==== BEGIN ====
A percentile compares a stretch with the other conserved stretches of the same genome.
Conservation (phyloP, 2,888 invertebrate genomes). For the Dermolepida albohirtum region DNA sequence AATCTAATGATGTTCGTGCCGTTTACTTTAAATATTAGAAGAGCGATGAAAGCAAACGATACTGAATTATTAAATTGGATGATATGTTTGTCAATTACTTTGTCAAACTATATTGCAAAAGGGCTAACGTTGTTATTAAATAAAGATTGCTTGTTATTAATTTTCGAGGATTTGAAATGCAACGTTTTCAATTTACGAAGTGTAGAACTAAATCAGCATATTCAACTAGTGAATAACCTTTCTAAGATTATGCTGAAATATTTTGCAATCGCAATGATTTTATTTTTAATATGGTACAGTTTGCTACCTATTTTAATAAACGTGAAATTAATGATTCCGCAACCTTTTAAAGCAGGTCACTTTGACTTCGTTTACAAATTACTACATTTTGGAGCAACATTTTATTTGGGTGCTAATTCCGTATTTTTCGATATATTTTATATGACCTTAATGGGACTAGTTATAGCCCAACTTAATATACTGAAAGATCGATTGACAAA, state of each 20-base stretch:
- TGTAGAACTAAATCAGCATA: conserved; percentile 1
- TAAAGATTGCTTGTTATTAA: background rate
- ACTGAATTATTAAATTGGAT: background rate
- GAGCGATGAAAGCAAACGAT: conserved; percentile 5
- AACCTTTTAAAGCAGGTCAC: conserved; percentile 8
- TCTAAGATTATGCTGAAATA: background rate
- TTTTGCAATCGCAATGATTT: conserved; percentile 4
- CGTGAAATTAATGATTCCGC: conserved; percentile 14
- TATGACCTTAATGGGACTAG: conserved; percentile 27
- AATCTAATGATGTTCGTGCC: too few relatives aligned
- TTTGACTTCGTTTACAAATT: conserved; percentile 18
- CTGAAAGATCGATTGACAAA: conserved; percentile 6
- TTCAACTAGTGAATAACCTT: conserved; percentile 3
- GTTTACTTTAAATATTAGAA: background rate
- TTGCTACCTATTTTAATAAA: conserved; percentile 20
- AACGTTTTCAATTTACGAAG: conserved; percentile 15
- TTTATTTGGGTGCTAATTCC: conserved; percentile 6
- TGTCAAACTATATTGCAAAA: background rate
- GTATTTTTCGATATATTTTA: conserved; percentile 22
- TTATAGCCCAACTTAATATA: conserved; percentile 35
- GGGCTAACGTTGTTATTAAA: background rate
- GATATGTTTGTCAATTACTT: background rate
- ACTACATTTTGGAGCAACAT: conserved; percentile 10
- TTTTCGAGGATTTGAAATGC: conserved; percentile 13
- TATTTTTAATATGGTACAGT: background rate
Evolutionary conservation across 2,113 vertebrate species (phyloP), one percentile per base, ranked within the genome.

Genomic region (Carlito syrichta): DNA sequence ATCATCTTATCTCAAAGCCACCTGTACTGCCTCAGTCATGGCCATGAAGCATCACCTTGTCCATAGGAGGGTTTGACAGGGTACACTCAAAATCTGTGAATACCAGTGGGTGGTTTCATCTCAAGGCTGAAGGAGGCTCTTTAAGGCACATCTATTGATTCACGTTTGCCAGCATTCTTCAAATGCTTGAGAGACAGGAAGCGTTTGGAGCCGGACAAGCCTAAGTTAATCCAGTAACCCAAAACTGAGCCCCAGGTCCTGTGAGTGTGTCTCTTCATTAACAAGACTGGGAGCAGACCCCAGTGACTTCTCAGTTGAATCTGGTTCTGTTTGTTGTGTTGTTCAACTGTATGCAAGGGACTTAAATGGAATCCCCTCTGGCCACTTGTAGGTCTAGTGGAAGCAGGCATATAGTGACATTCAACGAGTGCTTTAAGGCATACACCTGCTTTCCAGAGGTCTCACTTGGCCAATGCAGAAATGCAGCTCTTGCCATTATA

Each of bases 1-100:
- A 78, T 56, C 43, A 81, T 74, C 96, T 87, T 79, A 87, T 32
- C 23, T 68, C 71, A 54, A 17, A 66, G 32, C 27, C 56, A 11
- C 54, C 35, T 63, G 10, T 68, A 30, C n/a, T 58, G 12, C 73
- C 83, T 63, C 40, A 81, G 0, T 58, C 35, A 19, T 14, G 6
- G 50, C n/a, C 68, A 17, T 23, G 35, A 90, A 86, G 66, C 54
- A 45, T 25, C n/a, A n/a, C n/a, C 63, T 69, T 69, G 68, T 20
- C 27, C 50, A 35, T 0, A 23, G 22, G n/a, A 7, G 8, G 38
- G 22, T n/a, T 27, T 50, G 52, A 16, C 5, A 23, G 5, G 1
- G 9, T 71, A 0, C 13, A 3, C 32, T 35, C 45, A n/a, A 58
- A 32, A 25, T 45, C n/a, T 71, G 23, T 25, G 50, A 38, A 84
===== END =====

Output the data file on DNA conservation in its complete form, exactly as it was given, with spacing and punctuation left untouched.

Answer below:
A percentile compares a stretch with the other conserved stretches of the same genome.
Conservation (phyloP, 2,888 invertebrate genomes). For the Dermolepida albohirtum region DNA sequence AATCTAATGATGTTCGTGCCGTTTACTTTAAATATTAGAAGAGCGATGAAAGCAAACGATACTGAATTATTAAATTGGATGATATGTTTGTCAATTACTTTGTCAAACTATATTGCAAAAGGGCTAACGTTGTTATTAAATAAAGATTGCTTGTTATTAATTTTCGAGGATTTGAAATGCAACGTTTTCAATTTACGAAGTGTAGAACTAAATCAGCATATTCAACTAGTGAATAACCTTTCTAAGATTATGCTGAAATATTTTGCAATCGCAATGATTTTATTTTTAATATGGTACAGTTTGCTACCTATTTTAATAAACGTGAAATTAATGATTCCGCAACCTTTTAAAGCAGGTCACTTTGACTTCGTTTACAAATTACTACATTTTGGAGCAACATTTTATTTGGGTGCTAATTCCGTATTTTTCGATATATTTTATATGACCTTAATGGGACTAGTTATAGCCCAACTTAATATACTGAAAGATCGATTGACAAA, state of each 20-base stretch:
- TGTAGAACTAAATCAGCATA: conserved; percentile 1
- TAAAGATTGCTTGTTATTAA: background rate
- ACTGAATTATTAAATTGGAT: background rate
- GAGCGATGAAAGCAAACGAT: conserved; percentile 5
- AACCTTTTAAAGCAGGTCAC: conserved; percentile 8
- TCTAAGATTATGCTGAAATA: background rate
- TTTTGCAATCGCAATGATTT: conserved; percentile 4
- CGTGAAATTAATGATTCCGC: conserved; percentile 14
- TATGACCTTAATGGGACTAG: conserved; percentile 27
- AATCTAATGATGTTCGTGCC: too few relatives aligned
- TTTGACTTCGTTTACAAATT: conserved; percentile 18
- CTGAAAGATCGATTGACAAA: conserved; percentile 6
- TTCAACTAGTGAATAACCTT: conserved; percentile 3
- GTTTACTTTAAATATTAGAA: background rate
- TTGCTACCTATTTTAATAAA: conserved; percentile 20
- AACGTTTTCAATTTACGAAG: conserved; percentile 15
- TTTATTTGGGTGCTAATTCC: conserved; percentile 6
- TGTCAAACTATATTGCAAAA: background rate
- GTATTTTTCGATATATTTTA: conserved; percentile 22
- TTATAGCCCAACTTAATATA: conserved; percentile 35
- GGGCTAACGTTGTTATTAAA: background rate
- GATATGTTTGTCAATTACTT: background rate
- ACTACATTTTGGAGCAACAT: conserved; percentile 10
- TTTTCGAGGATTTGAAATGC: conserved; percentile 13
- TATTTTTAATATGGTACAGT: background rate
Evolutionary conservation across 2,113 vertebrate species (phyloP), one percentile per base, ranked within the genome.

Genomic region (Carlito syrichta): DNA sequence ATCATCTTATCTCAAAGCCACCTGTACTGCCTCAGTCATGGCCATGAAGCATCACCTTGTCCATAGGAGGGTTTGACAGGGTACACTCAAAATCTGTGAATACCAGTGGGTGGTTTCATCTCAAGGCTGAAGGAGGCTCTTTAAGGCACATCTATTGATTCACGTTTGCCAGCATTCTTCAAATGCTTGAGAGACAGGAAGCGTTTGGAGCCGGACAAGCCTAAGTTAATCCAGTAACCCAAAACTGAGCCCCAGGTCCTGTGAGTGTGTCTCTTCATTAACAAGACTGGGAGCAGACCCCAGTGACTTCTCAGTTGAATCTGGTTCTGTTTGTTGTGTTGTTCAACTGTATGCAAGGGACTTAAATGGAATCCCCTCTGGCCACTTGTAGGTCTAGTGGAAGCAGGCATATAGTGACATTCAACGAGTGCTTTAAGGCATACACCTGCTTTCCAGAGGTCTCACTTGGCCAATGCAGAAATGCAGCTCTTGCCATTATA

Each of bases 1-100:
- A 78, T 56, C 43, A 81, T 74, C 96, T 87, T 79, A 87, T 32
- C 23, T 68, C 71, A 54, A 17, A 66, G 32, C 27, C 56, A 11
- C 54, C 35, T 63, G 10, T 68, A 30, C n/a, T 58, G 12, C 73
- C 83, T 63, C 40, A 81, G 0, T 58, C 35, A 19, T 14, G 6
- G 50, C n/a, C 68, A 17, T 23, G 35, A 90, A 86, G 66, C 54
- A 45, T 25, C n/a, A n/a, C n/a, C 63, T 69, T 69, G 68, T 20
- C 27, C 50, A 35, T 0, A 23, G 22, G n/a, A 7, G 8, G 38
- G 22, T n/a, T 27, T 50, G 52, A 16, C 5, A 23, G 5, G 1
- G 9, T 71, A 0, C 13, A 3, C 32, T 35, C 45, A n/a, A 58
- A 32, A 25, T 45, C n/a, T 71, G 23, T 25, G 50, A 38, A 84